Mr. LAIRD.—After the late delegates reached Ottawa, their actions are, as far as we are concerned, enveloped in complete darkness, as they have, up to the present time, kept us in ignorance of the little game they played. We have no report of the progress they made in their negotiations with the Dominion Government, to throw light upon the matter. The former delegation, on their return, submitted certain figures which will bear the strictest investigation, showing most clearly the basis upon which they founded their claims, and the progress made in obtaining them. As far as mere promises are concerned, it was a very easy matter to get them by the bushel, but what were they worth ? They were similar to those made by his honor the Atty. General to many a friend throught the length and breadth of the Island before the late election, in order to obtain their support. Wonderful service he has done them ! I have no doubt many of them are to-day sighing over the disappointments he has caused them in reference to some coveted public office. It is an easy matter for politicians to give fine promises, but it is another matter for them to fulfill them. I have  not the slightest doubt that members of the present Government made many promises before the late election, which they now find they cannot carry into execution, and it may prove to be the same with the Dominion Government in reference to the promises they made to the last delegation. The former delegation received similar assurances, but I did not consider them of much account. It may be the intention of the Dominion Government to carry out the promises they have made, but when they place their resolution before the House of Commons, the members of that body will ask them why they wish to grant a sum for steam communication for P. E. Island when they withhold a similar grant from the other Provinces ? Nova Scotia has her large rivers upon which there are steamboats running by the dozen, and so has New Brunswick. If we receive the promised grant, those Provinces will demand the same upon similar grounds. The Dominion Government never undertook to sustain the steam communication of the several Provinces, and I would like to know how a grant for that purpose can be conceded to this Island. The former delegates obtained precisely similar promises, but they did not boast of what they received from the Dominion Government in that way. They did not send down anything in the telegrams except what was contained in the written Terms, because they knew that those alone could be depended upon. We already have the written assurance, obtained by the former delegates, that the Island shall receive a fair proportion from the Dominion for public works, in the $45 per head. As far as mere promises are concerned they are of no account whatever. The Dominion Government may be well intentioned, but they may find that their supporters may not bear them 182 PARLIAMENTARY REPORTER. 1873 out in those promises, and beside this, the men in power to-day may not be the men in power to-morrow. We know that a few days ago, there was an adverse vote in the House of Commons to the Government, and that the Dominion Ministry may soon be among the things that were. The hon. member for New London was, therefore, perfectly justified in saying that the Terms brought down by the last delegates did not contain more than $25,500 in addition to the previous Terms. I wonder that business men would telegraph a statement from Ottawa to the effect that they had received $33,000 in addition to the Terms obtained by the former delegation, when they knew it was partly founded on mere promises. They had a right to state what Terms had been obtained in black and white, but nothing further, as to make a statement on mere promises would be an attempt to deceive the country. The figures telegraphed down by Mr. Haythorne and myself, stood the most searching investigation, and were borne out by the Minutes of the Executive Council, laid on the table of this House. The hon, member for Alberton is astonished beyond measure that I should become a delegate to Ottawa, after having done so much for years past to oppose Confederation. I can tell that hon. member that my going upon that delegation, and in conjunction with my co-delegate, obtained the handsome Terms we brought back, was the proudest action of my life. What I then did, was done conscientiously, and the Terms we secured was one of the greatest boons ever secured to this Colony. If it had not been for my opposition to Confederation in years gone by, we would to-day have the old spavined horse with the hon. Col. Secretary was willing to accept, and with that old horse we would now be limping and hobbling along. The eighty cents per head, and the debt equivalent, were all that were granted under the Quebec Scheme, and I am to-day proud that I opposed that scheme. The Better Terms of 1869 I also opposed, and I am glad I did so, as the Terms secured by the former delegation were $14,000 better than they were. Any pledge which I have given to my constituents, I have kept in good faith. I went to Ottawa merely upon a mission of inquiry, for the purpose of ascertaining what Terms could be obtained from the Dominion. I never appended my name to any document, pledging myself to accept the Terms we brought down. The first statement I made in favor of accepting those Terms, was at a public meeting held in the Market Hall, Charlottetown, before the late election, when I said that if returned by the people to the House of Assembly, I was prepared to accept the Terms then offered. The hon. member for Charlottetown, (Mr. Brecken) became an ardent Confederate upon the better Terms of 1869, although he had been pledged at his nomination to oppose Confederation, and night after night, during the session of 1870, this Hall re-echoed with his elegant voice while be descanted upon the glories of the great Dominion, and the blessings that would flow from our acceptance of the Terms then offered us. He then declared that our liberties would not be impaired by casting in our lot with Canada, and that it was useless on our part to oppose Confederation, as it was inevitable ; yet he now declares that in taking that course, he only did his duty ! After his re-election, he obtained absolution for all his political sins, but in his opinion there was no pardon for me, as my course was so entirely different from his ! Before the first delegation started for Ottawa, our financial prospects were anything but bright. Our debt had been run up to a very large amount, and as a natural consequence, our debentures 1873 PARLIAMENTARY REPORTER. 183 going down below par. The late Government found it extremely difficult to negotiate the sale of the Land Damage Debentures at par, and I believe the present Government have had some experience of the same trouble. Did the Government sell the Debentures in order to pay the note held by the Maritime Bank of New Brunswick? No, they took the money out of the treasury, contrary to the principles of the Railway Bill, for that purpose. I thought we should look at our real position, and then adopt the best plan that could be devised to relieve the Colony from its financial difficulties. I broke no pledge and gave Confederation no public advocacy, until there were Terms before the people, which, under our then existing circumstances, I considered it my duty to accept. All we promised the Dominion to do, was to lay the Terms offered us before the country at a general election ; we were not pledged to accept them, and there is no record to show that we were bound in any way to do so. The first delegates asked the Dominion for an allowance of $58 per head of our population, but obtained only $45 per head, so that they did not lose for want of asking and pressing their claims. A great deal has been said in reference to the Revenue received by the other Provinces from their Crown lands. When the first delegates to Ottawa found they could not obtain any addition to the $45 per head, they took up the land argument more strongly, and said that this Colony should receive an additional allowance on account of the loss of our lands. On this ground they secured $5000 annually, in addition to the amount formerly granted. If the additional Terms, brought down by the last delegation, were obtained upon the same basis, the $800,000 would be increased to $1,200,000. But, the hon. member for Georgetown declares that the isolated and excep tional position of Prince Edward Island was the argument upon which the increase was obtained. That was something new certainly ! The reason the last delegation secured the $5 per head extra, was because P. E. Island is really an Island ! Why did they not tell the Dominion Government that there was ice on the north side of this Island up to the first of June, and that Tignish Run was jammed full of ice up to the same date? There is not a word in their memorandums about the little Summerside Lighthouse, and some others, or about the Drill Sheds! The rotten hemlock argument did not secure the increased allowance; there must have been some other reasons put forward, which have not yet been spoken of. Before the hon. Leader of the Government went upon the last delegation, he stated that in reckoning the indebtedness of the Dominion, the Finance Minister had forgotten to include ten millions of dollars expended upon the Intercolonial Railway last year, and that our share of thst sum would be $250,000; but we find that in his negociations with the Dominion Government this matter was never once mentioned. Where are his claims for the alleged five millions of dollars to be expended in addition to the estimated cost of the Bay Verte Canal? We do not find a word in his memorandums about them. We are even left in doubt whether the $5 per head additional, that has been obtained, is secured to us on a sound financial basis for all time to come, or whether there is to be a re-arrangement of the debts of the other Provinces. If the taxation of the Dominion is to be increased, the extra Terms secured will be no clear gain to this Colony, as they will not place us in a better poaltion than we would have been under the Terms procured by the former delegates. The last delegates were all able men, occupying the first position among our Island 184 PARLIAMENTARY REPORTER. 1873 politicians, well versed in all the political questions of the day, the first financiers of the Colony, and one of them had even been on a delegation to Washington ! I was nothing to be compared with them, Sir, except in lineal measure ! They were all Colonels-three gallant Colonels- we need not, therefore, be surprised that they took Ottawa by storm ! There is no need to ask for further explanation ; they stormed the city, and carried off $33,000, but lost a part of it while on their way home ! There were two ex- officio delegates at Ottawa besides the three delegates, and it may be that their services were the means of securing more than those of the latter. We have a right to see all the telegraphic correspondence between the delegates and the Government, as they were sent upon the authority of this House, and also because this House agreed to ratify the Terms they brought back. With all their financial and legal knowledge, the last delegates did not do as much financiering as the former delegates. The Terms brought down by the first delegates were understood by every school boy in the country, and the people generally were in favor of them. Some hon. members on the Government side of the House, would not look at those Terms first published, because they considered them spurious, and looked upon them as a piece of deception of the part of the late Government ; it was no wonder then, that they did not calculate and ascertain what they would amount to. But the people generally understood the financial position of the Colony, and were soon able to come to a conclusion as to the amount of money the Island would receive if the Terms were accepted. His honor the Leader of the Government assured us that the Terms first obtained were $70,000 per year short of our local wants, and that he would never be willing to go into Confederation, if we were to be forced to resort to local taxation immediately after we enter the Dominion. How is local taxation to be avoided under the Terms he has obtained, if his statement was correct? The Terms now before us are still $45,000 short, according to his own estimate ! In the absence of information as to the basis upon which the Terms were obtained, we shall wait for more light upon the matter.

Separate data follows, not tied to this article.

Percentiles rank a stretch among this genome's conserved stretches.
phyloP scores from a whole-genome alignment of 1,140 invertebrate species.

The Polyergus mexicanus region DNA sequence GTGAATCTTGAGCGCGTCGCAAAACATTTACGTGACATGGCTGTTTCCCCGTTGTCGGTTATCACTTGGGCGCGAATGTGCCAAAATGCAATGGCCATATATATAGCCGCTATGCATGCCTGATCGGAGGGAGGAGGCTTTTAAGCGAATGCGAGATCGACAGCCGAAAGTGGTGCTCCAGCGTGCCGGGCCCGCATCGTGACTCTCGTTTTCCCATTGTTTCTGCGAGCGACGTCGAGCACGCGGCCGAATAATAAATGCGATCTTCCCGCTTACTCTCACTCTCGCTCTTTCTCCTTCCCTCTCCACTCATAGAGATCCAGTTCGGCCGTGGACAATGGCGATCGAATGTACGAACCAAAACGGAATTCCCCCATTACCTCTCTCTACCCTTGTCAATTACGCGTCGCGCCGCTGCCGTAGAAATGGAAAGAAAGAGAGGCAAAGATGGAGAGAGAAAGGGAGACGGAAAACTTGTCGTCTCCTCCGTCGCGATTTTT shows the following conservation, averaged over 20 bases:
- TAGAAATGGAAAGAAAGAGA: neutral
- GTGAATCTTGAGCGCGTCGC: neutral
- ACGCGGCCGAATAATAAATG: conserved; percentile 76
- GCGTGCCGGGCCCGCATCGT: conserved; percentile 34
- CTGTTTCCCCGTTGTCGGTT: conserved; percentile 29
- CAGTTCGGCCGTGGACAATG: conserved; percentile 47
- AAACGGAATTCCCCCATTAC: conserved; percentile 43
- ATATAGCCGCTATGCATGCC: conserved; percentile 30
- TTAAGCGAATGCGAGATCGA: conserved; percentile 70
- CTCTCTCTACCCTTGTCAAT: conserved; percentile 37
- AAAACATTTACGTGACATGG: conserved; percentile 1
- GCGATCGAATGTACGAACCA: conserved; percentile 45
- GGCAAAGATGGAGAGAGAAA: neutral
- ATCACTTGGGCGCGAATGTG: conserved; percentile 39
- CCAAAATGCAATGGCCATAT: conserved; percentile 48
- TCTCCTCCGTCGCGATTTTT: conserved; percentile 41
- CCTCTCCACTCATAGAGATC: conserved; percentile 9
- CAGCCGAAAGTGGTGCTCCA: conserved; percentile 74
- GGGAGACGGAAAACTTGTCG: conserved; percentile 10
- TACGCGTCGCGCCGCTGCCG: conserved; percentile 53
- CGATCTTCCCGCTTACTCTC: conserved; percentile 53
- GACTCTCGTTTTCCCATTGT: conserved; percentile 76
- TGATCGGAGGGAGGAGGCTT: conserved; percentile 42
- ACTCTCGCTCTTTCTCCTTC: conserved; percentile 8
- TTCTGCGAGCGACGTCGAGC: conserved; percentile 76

Hon. Mr. HOWLAN.- I have had the pleasure of hearing a good many discussion in this House, but I must candidly say that the remarks just offered by the hon. Leader of the Opposition contained the greatest rigmarole of buncome I ever listened to. It was, in his eyes, a great sin for me to accompany the other delegates to Ottawa, because I held anti-Confederate views, although he well knows I did not consent to the appointment of another delegation, till I found that by the mismanagement of the late Government, the country was left in such a position, that there was no other course to be pursued. He, himself, had arrived at a similar conclusion, when he started upon that self-constituted delegation to Ottawa. He certainly imposed most successfully upon the people of Belfast, when he made them believe it was perfectly right for him to seek Terms for Confederation at Ottawa, but that it was altogether wrong for his political opponents to do so. There are men whose hearts and souls are so narrow, that they can only conceive that to be right which emanates from themselves. When a man slanders his political opponents, robs them of their character, and after all, turns round and adopts the measures they supported, declaring at the same time that he has acted conscientiously and honestly, on would suppose that he would be the last man to attack others who had changed their views upon just and reasonable grounds. 1873 PARLIAMENTARY REPORTER. 185 I have held anti-Confederate views,but owing to the bad management of men who called themselves financiers, whom the people returned to occupy a high place in the Government of the country for twelve months, and whose only characteristic was their inability and incompetency, I find that no other course is now let open to us, as a Colony, but to accept the best Terms we can procure, and enter the Dominion. The Government have been accused of sending over a bag of gold to New Brunswick, for what purpose? To pay a debt contracted by the late Government, where the credit and honor of the Island were at stake. The late Government would have renewed the note, held by the Maritime Bank of St. John, at the enormous rate of one per cent, per month, interest, if the present Government had not been returned to power. We paid the debt, and thereby made out credit godd. What was the result of that act ? I have, on my desk, an agreement signed by the President of that Bank, that it will take $100,000 in our Island debentures, at par. This is what we have done to preserve the credit of the country while absent on that delegation, and i we had done nothing more, our time would have been well spent. But I am glad to say we have done a good deal more. We have no correspondence before this House in referecne to the doings of the delegation sent up to Ottawa by the late Government, although there are two or three telegrams about snow storms. The documents on the table of this House, show clearly that we did not neglect the interests of this Island in our negociations with the Dominion Government. We told them we would be unwilling to return to this Colony without receiving Terms that would be just and fair, and re ceived every attention that could possibly be given us. Certain men, within the hearing of my voice, exerted all their influence in endeavoring to defeat us in the object of our mission ! I ask was such conduct patriotic ? The very men who declare that it was necessary for us to go into Confederation, used all their influence to prevent our obtaining better Terms ! The Terms we have brought back are ridiculed by the same individuals as of no advantage to the country, simply because they were greatly in advance of anything they were able to procure. The majority in the Upper Branch of the Legislature went up a reolution to Ottawa, showing, falsely, that the delegates represented the v iews of but a small portion of the people of this Colony, although they well know that we were the representatives of a very large majority of our population. When our own guns were turned against us, we were placed at a great disadvantage in endeavoring to obtain better Terms. The additional Terms which we have secured, are held up to ridicule by the hon. junior member for Belfast ; in his exalted idea of millions of dollars, a few thousands are nothing at all. The increase of the amount procured by us, is, in his eyes, a mere bagetelle. The $33,000 extra are certainly most annoying to that hon. member. We are told that the promise of the Dominion Government to grant ten thousand dollars annually for Inland Steam Communication, is a humbug. I have an authenticated copy of the proceedings of the Dominion Parliament, and I find there an allowance for increased mail service to P. E. Island. This annual grant will be secured to us on condition that a portion of our inland mails are forwarded by steamboat. Each succeed  ing Government is bound by the contracts made by the preceding Government, and, therefore, there will be no danger of our being dissapointed in reference to the grant for the carriage 186 PARLIAMENTARY REPORTER. 1873 of the inland mails by the steamers employed for that purpose. We are also told, by the hon. junior member for Belfast. that there is to be a. rearrangement of the debts ofthe various Provinces of the Dominion, and that we shall be no better off by obtaining the additional $5 per head, as the increase of our taxation will be greater than the amount we shall receive. A most extraordinary piece of intelligence surely! If a rearrangement of the debts does take place next year, should we be saddled with less taxation if we had accepted only $45 per head? The hon. member says he never broke any pledges to his constituents. It is very hard to say what he means by a pledge, as he appears in so many different colors. There is nothing to show us how or when the correspondence between certain members of the late Government. and the Governor General of the Dominion commenced. Hon. Mr. Haythorne stated a short time ago, that it began last August, but thereis nothing in the public Records to show that such was the case. The hon. member was taken into the late Government shortly afterwards, and surely Mr. Haythorne explained to him the position he would occupy in that Government. But the hon. member, although knowing the policy of the Government of which he was a member, did not risk the people of Belfast whether they were willing to go for Confederation or not. Nothing of the kind was mentioned to them. I, on the contrary. wrote to my constituents before I went with the other delegates to Ottawa to ask whether they were willing or not for me to go upon the delegation? I stated to them plainly that the position of the affairs of the Colony was such that I could not avoid the question of Confederation, and that there was no other way of redeeming our credit, but to obtain the best possible Terms, and enter the Dominion. This was all that I could do in the limited time: allowed me to decide as to the course i should take. The hon. member states that when he returned from Ottawa, he. advised his Leader to dissolve the House, in order to give him an opportunity to consult the people of Belfast. After doing all he could to put the Colony into Confederation, he turns round and asks the people to sanction what he did. This is the hon. gentleman who upbraids hon. members of this House with voting in favor of Confederation, without consulting their constituents. He endeavored to make out that the Terms we brought back from Ottawa amount. to nothing at all. If he had stated that we had secured an additional annual amount equal to the interest upon half a million of dollars at five per cent, he would have been honest, but to do so would be against his principles. The Terms are unjust and actually against our interests, but he is going to vote for them! Wonderful! As to the correspondence between the delegates and the Dominion authorities, it shows clearly that we were not unmindful of the powers of this House, or of the hon. gentlemen who sent us upon our mission. If the delegates had returned empty handed. and the Government had been compelled to levy additional local taxation. matters would have assumed a different aspect. They asked more than they received, unlike the former delegates. who received all they asked for. During the night of the torch light procession, for which, by the way, we have to thank the citizens of Charlottetown, the hon. junior member for Belfast was heard to say, " Well, I believe they have got better Terms after all." If the hon. member will give us all the telegrams sent up by his party to oppose our getting better Terms, I will promise him a copy of all we sent down from Ottawa. It. is nothing but fair for the hon. member 1873 PARLIAMENTARY REPORTER. 187 to admit that the promises made by the Dominion Government, both to the first and last delegates, will be kept in good faith, as he had no reason to come to any other conclusion. The Railway will be taken and worked by the Dominion, but I am in favor of retaining it, to be worked by our local Government, because I believe that if I live five or six years, I shall find it a paying institution. I cannot believe that a Railway, about two hundred miles in length, running through a fertile and highly cultivated country, will ever prove to be worthless, useless or non-paying; but as my friends in the Government are opposed to our retaining it, I give way to their opinions on the matter. Time will prove that 1 am correct in my opinions, and that our railway will yet be one of the best paying lines in the Maritime Provinces. The Government is, of course, ruled by the Opinions of the majority of its friends, and as the latter are in favor of the Dominion taking and working the railroad, their wishes will be acceded to.